Today was CoSo Fresh Paint day and I participated for my third straight year. I was feeling pretty confident this year because I only had to do an 8 x 10 scratchboard this year instead of the 14 x 14 size we did the last two years. I decided that I was going to do the view down Lansdowne Street behind Fenway Park. The Sox are on the road, but I got there and found hundreds of people on the road for the start of a 5k race. I found a seat out of the way, between a lamppost and a rubbish barrel and started working on this scene.
It took me until 10 am to get the scene sketched out in watercolor. I had to erase most parts of it at least once before I got it fairly straight. The pickup on the left and the 5k starting gate were soon gone, so they never made it into the final picture.
It took me until 10:50 to get the image scratched in so I could erase the watercolor.
This is as far as I had made it be noon, and I was starting to think I might not get it done.
By 2:00, however, things had progressed nicely. I had come prepared to color the picture, having mixed a batch of Green Monster green, and I was now at the point where I had to decide if I was going to color it or not.
I decided against coloring the picture and spent the last hour refining the values and fixing the details. At 3 pm I declared victory and headed back to the gallery.
My travels brought me by one of my favorite spots today, the cascades on the Thousand Acre Brook (I looked it up, that’s the correct word – cascades; a series of small waterfalls over steep rocks). It was a lovely day and the bugs aren’t biting yet. I was thinking of using this scene for a large scratchboard, so I took a few pictures and then I sat down to draw for a while. I picked up this technique of smudging the pencil with my finger to get middle values from my life drawing sessions and I’m beginning to like it a lot.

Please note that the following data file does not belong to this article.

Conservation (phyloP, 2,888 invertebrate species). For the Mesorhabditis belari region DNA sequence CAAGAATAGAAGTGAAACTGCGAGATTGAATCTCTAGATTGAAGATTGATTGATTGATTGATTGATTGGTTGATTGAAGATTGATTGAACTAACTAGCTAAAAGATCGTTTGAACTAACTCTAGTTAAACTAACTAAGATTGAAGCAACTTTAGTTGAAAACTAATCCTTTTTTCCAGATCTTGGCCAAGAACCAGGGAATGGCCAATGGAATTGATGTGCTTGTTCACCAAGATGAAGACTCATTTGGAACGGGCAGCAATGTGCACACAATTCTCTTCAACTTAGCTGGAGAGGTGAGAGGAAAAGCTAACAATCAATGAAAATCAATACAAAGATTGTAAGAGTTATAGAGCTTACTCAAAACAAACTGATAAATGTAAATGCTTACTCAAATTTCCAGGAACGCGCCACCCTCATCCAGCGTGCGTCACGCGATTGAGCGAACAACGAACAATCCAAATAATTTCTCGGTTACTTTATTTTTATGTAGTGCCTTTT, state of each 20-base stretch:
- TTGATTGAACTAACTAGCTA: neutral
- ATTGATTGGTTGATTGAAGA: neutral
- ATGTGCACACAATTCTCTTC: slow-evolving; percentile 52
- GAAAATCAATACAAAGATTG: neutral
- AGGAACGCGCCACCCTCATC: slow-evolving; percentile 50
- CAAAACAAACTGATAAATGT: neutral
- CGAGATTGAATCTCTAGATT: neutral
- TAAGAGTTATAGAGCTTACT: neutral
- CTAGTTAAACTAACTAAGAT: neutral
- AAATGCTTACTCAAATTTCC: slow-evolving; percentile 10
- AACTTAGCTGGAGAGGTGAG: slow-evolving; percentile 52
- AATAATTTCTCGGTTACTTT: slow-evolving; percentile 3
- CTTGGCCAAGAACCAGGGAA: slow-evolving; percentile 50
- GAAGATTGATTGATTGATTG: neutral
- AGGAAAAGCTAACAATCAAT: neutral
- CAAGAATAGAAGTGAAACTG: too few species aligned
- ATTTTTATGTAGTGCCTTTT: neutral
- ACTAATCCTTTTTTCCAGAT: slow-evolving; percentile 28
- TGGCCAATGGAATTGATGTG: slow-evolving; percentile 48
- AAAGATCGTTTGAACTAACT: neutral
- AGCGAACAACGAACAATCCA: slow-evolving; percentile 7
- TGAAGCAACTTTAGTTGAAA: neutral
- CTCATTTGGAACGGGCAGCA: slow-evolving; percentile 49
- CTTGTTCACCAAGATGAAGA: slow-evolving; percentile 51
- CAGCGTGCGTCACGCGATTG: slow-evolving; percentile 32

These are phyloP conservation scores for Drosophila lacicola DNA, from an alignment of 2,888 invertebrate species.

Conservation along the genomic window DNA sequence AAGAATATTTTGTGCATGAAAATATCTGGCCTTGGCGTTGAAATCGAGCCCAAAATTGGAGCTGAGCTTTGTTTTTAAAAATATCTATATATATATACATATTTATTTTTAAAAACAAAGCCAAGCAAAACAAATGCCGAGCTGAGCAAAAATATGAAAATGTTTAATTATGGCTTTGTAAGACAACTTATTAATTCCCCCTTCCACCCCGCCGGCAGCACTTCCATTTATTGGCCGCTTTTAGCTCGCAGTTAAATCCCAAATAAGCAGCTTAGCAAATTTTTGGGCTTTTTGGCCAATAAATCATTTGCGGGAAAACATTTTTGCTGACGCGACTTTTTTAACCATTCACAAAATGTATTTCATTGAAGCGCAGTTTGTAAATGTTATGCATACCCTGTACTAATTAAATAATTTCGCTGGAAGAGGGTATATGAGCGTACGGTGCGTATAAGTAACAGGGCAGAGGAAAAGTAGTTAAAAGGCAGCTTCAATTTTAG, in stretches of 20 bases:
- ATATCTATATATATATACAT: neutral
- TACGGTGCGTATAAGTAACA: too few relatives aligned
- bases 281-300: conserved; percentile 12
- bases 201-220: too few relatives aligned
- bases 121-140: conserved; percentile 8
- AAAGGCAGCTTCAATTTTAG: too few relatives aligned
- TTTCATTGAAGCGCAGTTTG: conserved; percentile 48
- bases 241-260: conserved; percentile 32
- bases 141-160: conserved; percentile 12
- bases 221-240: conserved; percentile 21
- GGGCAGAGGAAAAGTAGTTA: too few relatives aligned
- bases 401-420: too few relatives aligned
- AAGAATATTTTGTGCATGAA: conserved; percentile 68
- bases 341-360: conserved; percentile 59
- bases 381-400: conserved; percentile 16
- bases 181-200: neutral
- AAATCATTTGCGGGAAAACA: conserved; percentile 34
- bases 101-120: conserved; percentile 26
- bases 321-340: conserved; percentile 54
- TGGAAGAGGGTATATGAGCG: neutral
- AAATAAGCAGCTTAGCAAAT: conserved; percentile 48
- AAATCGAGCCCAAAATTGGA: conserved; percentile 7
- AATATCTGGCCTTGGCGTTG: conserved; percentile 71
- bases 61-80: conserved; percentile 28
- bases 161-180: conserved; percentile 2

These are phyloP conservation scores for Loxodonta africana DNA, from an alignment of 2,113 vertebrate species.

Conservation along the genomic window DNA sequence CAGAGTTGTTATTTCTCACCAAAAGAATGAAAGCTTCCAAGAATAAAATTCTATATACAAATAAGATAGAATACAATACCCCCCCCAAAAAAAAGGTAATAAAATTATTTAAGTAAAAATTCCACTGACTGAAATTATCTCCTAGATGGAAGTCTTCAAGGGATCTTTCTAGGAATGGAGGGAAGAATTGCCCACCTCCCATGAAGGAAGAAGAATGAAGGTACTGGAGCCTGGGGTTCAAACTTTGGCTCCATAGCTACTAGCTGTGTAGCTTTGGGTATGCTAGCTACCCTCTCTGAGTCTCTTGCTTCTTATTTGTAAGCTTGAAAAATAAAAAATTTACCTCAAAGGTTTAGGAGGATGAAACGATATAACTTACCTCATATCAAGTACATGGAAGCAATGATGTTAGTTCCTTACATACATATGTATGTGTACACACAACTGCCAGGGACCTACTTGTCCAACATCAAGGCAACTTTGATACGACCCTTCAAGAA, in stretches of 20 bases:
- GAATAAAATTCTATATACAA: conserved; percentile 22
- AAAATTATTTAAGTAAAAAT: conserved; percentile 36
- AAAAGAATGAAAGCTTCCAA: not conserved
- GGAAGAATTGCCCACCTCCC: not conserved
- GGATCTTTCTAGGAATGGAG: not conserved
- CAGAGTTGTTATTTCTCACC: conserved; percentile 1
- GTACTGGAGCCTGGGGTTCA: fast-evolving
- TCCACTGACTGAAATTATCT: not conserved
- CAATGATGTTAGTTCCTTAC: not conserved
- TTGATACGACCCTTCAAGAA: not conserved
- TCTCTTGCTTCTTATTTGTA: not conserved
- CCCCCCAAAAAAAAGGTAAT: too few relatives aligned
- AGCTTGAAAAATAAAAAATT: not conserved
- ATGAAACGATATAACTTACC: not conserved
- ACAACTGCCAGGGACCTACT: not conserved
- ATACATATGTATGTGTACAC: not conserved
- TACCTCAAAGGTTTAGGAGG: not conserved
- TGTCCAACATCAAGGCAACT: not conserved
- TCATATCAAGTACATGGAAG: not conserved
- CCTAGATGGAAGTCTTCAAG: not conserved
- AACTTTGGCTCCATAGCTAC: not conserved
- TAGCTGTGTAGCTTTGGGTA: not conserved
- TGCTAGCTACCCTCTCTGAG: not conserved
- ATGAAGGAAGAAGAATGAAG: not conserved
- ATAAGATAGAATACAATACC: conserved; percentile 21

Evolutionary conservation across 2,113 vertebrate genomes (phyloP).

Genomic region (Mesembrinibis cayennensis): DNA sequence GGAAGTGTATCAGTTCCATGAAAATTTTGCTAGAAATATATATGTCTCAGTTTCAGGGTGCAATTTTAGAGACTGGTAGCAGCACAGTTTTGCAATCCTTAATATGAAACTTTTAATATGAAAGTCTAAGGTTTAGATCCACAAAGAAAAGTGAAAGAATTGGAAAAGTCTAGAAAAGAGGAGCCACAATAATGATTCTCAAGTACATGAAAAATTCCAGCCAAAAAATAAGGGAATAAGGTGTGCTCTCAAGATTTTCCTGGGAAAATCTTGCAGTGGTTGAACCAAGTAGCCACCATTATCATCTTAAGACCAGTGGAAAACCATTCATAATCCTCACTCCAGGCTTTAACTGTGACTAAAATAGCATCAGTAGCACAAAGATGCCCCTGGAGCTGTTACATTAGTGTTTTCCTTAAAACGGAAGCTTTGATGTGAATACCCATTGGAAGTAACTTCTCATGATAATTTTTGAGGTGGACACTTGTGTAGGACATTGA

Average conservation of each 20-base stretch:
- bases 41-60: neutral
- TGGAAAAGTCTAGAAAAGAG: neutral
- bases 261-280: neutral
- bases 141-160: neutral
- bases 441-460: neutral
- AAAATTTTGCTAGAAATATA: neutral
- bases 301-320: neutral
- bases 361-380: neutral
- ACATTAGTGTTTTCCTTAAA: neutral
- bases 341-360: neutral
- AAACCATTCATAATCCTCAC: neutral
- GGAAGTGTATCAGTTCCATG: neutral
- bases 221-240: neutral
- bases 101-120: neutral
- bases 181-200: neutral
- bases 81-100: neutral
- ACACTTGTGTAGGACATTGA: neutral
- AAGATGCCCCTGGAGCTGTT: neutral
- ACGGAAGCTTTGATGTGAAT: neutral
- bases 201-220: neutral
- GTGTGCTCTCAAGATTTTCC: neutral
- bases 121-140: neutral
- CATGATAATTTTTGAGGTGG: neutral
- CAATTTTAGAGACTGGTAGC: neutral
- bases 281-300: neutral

If you haven’t noticed already, I really like white pines. I am especially fond of older trees with a bit of character, the kind a forester would normally call culls or wolf trees. The area I’m working in this week has an abundance of big, old, ugly pines. I had been in this same area six years ago when I drew the pine on the left. The picture on the right is the same tree today. Unfortunately the intervening years have not been kind to it. It has lost its top and is only a couple of good storms away from falling apart altogether.
On Monday my path took me by this monster. Pines can live a long time, and this one is at least 200 if it is a day. In addition to its large size it had the characteristic bark that pines take on as they reach old age. I started drawing it that day but was interrupted by rain. The weather was more cooperative today, so I was able to do a more detailed drawing.
Some of the best work I've done isn't hanging on a wall; it's sitting in a box in my closet that's full of my old sketch books. I fill up one or two books each year. Some of the sketches end up as a basis of a more formal work, but most don't. They’re more important to me as a pictorial diary and also as on-going training; learning to really see and to understand shape, light and color.
This blog is to share my sketches as well as my sketching experiences.